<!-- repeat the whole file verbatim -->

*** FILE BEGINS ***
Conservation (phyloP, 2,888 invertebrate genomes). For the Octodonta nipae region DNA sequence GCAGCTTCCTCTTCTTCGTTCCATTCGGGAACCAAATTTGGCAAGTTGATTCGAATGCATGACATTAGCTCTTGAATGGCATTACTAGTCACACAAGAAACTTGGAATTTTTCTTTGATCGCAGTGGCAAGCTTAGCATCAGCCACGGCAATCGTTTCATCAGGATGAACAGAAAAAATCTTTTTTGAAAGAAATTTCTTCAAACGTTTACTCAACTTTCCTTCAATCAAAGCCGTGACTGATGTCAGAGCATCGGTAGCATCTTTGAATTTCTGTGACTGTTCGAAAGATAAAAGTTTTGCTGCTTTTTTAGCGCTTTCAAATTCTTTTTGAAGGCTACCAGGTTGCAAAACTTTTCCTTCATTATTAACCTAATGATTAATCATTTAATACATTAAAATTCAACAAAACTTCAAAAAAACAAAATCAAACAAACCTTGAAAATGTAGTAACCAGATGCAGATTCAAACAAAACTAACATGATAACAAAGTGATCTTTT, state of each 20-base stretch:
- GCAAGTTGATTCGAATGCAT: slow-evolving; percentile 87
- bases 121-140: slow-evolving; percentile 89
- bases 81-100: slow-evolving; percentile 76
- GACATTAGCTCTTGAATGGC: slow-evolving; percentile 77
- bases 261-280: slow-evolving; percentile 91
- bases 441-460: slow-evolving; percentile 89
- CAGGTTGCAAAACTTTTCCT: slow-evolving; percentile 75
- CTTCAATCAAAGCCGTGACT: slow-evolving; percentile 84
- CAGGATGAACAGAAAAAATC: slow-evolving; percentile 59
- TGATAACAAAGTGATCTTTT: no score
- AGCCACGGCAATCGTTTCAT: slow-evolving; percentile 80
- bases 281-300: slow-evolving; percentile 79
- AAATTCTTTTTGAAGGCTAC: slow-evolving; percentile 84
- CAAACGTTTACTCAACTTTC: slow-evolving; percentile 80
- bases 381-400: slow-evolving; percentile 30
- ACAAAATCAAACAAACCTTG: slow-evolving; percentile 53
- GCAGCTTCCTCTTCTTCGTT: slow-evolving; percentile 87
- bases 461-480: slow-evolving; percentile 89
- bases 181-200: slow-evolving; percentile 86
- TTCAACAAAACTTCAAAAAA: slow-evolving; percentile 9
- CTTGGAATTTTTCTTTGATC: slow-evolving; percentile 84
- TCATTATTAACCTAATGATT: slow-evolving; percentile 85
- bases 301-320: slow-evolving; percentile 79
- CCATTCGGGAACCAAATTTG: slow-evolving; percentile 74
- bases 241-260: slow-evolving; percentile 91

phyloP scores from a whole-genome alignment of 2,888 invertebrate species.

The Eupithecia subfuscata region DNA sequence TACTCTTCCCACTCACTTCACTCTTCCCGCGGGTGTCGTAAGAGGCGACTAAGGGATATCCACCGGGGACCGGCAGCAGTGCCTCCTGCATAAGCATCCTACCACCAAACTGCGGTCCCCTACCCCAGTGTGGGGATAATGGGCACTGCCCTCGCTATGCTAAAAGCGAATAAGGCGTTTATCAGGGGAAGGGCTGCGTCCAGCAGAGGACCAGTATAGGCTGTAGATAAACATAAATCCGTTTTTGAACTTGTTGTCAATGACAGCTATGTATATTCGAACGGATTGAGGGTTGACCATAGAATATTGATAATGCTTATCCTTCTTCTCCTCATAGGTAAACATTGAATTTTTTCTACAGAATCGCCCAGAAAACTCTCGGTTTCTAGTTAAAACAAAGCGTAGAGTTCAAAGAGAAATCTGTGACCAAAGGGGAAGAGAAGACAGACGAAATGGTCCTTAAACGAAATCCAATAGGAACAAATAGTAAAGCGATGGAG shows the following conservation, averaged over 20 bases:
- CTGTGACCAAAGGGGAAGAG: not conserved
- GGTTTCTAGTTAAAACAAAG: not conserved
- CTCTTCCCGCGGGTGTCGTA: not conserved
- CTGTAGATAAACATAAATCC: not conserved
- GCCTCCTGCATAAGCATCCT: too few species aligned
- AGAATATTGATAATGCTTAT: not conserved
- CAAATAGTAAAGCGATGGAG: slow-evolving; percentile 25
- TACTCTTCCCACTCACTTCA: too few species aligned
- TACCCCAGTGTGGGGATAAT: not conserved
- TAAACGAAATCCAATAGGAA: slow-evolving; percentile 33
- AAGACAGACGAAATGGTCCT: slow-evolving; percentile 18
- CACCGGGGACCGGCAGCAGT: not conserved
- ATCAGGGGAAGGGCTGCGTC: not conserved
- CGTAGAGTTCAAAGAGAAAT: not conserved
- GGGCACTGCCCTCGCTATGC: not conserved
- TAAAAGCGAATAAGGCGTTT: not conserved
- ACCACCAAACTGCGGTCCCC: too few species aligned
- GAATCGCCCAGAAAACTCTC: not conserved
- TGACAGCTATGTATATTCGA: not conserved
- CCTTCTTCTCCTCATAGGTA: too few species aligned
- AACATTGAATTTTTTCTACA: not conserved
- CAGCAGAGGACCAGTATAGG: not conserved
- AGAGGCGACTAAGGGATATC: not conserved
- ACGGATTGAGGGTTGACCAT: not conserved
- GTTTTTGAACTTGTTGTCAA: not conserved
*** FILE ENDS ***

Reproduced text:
Conservation (phyloP, 2,888 invertebrate genomes). For the Octodonta nipae region DNA sequence GCAGCTTCCTCTTCTTCGTTCCATTCGGGAACCAAATTTGGCAAGTTGATTCGAATGCATGACATTAGCTCTTGAATGGCATTACTAGTCACACAAGAAACTTGGAATTTTTCTTTGATCGCAGTGGCAAGCTTAGCATCAGCCACGGCAATCGTTTCATCAGGATGAACAGAAAAAATCTTTTTTGAAAGAAATTTCTTCAAACGTTTACTCAACTTTCCTTCAATCAAAGCCGTGACTGATGTCAGAGCATCGGTAGCATCTTTGAATTTCTGTGACTGTTCGAAAGATAAAAGTTTTGCTGCTTTTTTAGCGCTTTCAAATTCTTTTTGAAGGCTACCAGGTTGCAAAACTTTTCCTTCATTATTAACCTAATGATTAATCATTTAATACATTAAAATTCAACAAAACTTCAAAAAAACAAAATCAAACAAACCTTGAAAATGTAGTAACCAGATGCAGATTCAAACAAAACTAACATGATAACAAAGTGATCTTTT, state of each 20-base stretch:
- GCAAGTTGATTCGAATGCAT: slow-evolving; percentile 87
- bases 121-140: slow-evolving; percentile 89
- bases 81-100: slow-evolving; percentile 76
- GACATTAGCTCTTGAATGGC: slow-evolving; percentile 77
- bases 261-280: slow-evolving; percentile 91
- bases 441-460: slow-evolving; percentile 89
- CAGGTTGCAAAACTTTTCCT: slow-evolving; percentile 75
- CTTCAATCAAAGCCGTGACT: slow-evolving; percentile 84
- CAGGATGAACAGAAAAAATC: slow-evolving; percentile 59
- TGATAACAAAGTGATCTTTT: no score
- AGCCACGGCAATCGTTTCAT: slow-evolving; percentile 80
- bases 281-300: slow-evolving; percentile 79
- AAATTCTTTTTGAAGGCTAC: slow-evolving; percentile 84
- CAAACGTTTACTCAACTTTC: slow-evolving; percentile 80
- bases 381-400: slow-evolving; percentile 30
- ACAAAATCAAACAAACCTTG: slow-evolving; percentile 53
- GCAGCTTCCTCTTCTTCGTT: slow-evolving; percentile 87
- bases 461-480: slow-evolving; percentile 89
- bases 181-200: slow-evolving; percentile 86
- TTCAACAAAACTTCAAAAAA: slow-evolving; percentile 9
- CTTGGAATTTTTCTTTGATC: slow-evolving; percentile 84
- TCATTATTAACCTAATGATT: slow-evolving; percentile 85
- bases 301-320: slow-evolving; percentile 79
- CCATTCGGGAACCAAATTTG: slow-evolving; percentile 74
- bases 241-260: slow-evolving; percentile 91

phyloP scores from a whole-genome alignment of 2,888 invertebrate species.

The Eupithecia subfuscata region DNA sequence TACTCTTCCCACTCACTTCACTCTTCCCGCGGGTGTCGTAAGAGGCGACTAAGGGATATCCACCGGGGACCGGCAGCAGTGCCTCCTGCATAAGCATCCTACCACCAAACTGCGGTCCCCTACCCCAGTGTGGGGATAATGGGCACTGCCCTCGCTATGCTAAAAGCGAATAAGGCGTTTATCAGGGGAAGGGCTGCGTCCAGCAGAGGACCAGTATAGGCTGTAGATAAACATAAATCCGTTTTTGAACTTGTTGTCAATGACAGCTATGTATATTCGAACGGATTGAGGGTTGACCATAGAATATTGATAATGCTTATCCTTCTTCTCCTCATAGGTAAACATTGAATTTTTTCTACAGAATCGCCCAGAAAACTCTCGGTTTCTAGTTAAAACAAAGCGTAGAGTTCAAAGAGAAATCTGTGACCAAAGGGGAAGAGAAGACAGACGAAATGGTCCTTAAACGAAATCCAATAGGAACAAATAGTAAAGCGATGGAG shows the following conservation, averaged over 20 bases:
- CTGTGACCAAAGGGGAAGAG: not conserved
- GGTTTCTAGTTAAAACAAAG: not conserved
- CTCTTCCCGCGGGTGTCGTA: not conserved
- CTGTAGATAAACATAAATCC: not conserved
- GCCTCCTGCATAAGCATCCT: too few species aligned
- AGAATATTGATAATGCTTAT: not conserved
- CAAATAGTAAAGCGATGGAG: slow-evolving; percentile 25
- TACTCTTCCCACTCACTTCA: too few species aligned
- TACCCCAGTGTGGGGATAAT: not conserved
- TAAACGAAATCCAATAGGAA: slow-evolving; percentile 33
- AAGACAGACGAAATGGTCCT: slow-evolving; percentile 18
- CACCGGGGACCGGCAGCAGT: not conserved
- ATCAGGGGAAGGGCTGCGTC: not conserved
- CGTAGAGTTCAAAGAGAAAT: not conserved
- GGGCACTGCCCTCGCTATGC: not conserved
- TAAAAGCGAATAAGGCGTTT: not conserved
- ACCACCAAACTGCGGTCCCC: too few species aligned
- GAATCGCCCAGAAAACTCTC: not conserved
- TGACAGCTATGTATATTCGA: not conserved
- CCTTCTTCTCCTCATAGGTA: too few species aligned
- AACATTGAATTTTTTCTACA: not conserved
- CAGCAGAGGACCAGTATAGG: not conserved
- AGAGGCGACTAAGGGATATC: not conserved
- ACGGATTGAGGGTTGACCAT: not conserved
- GTTTTTGAACTTGTTGTCAA: not conserved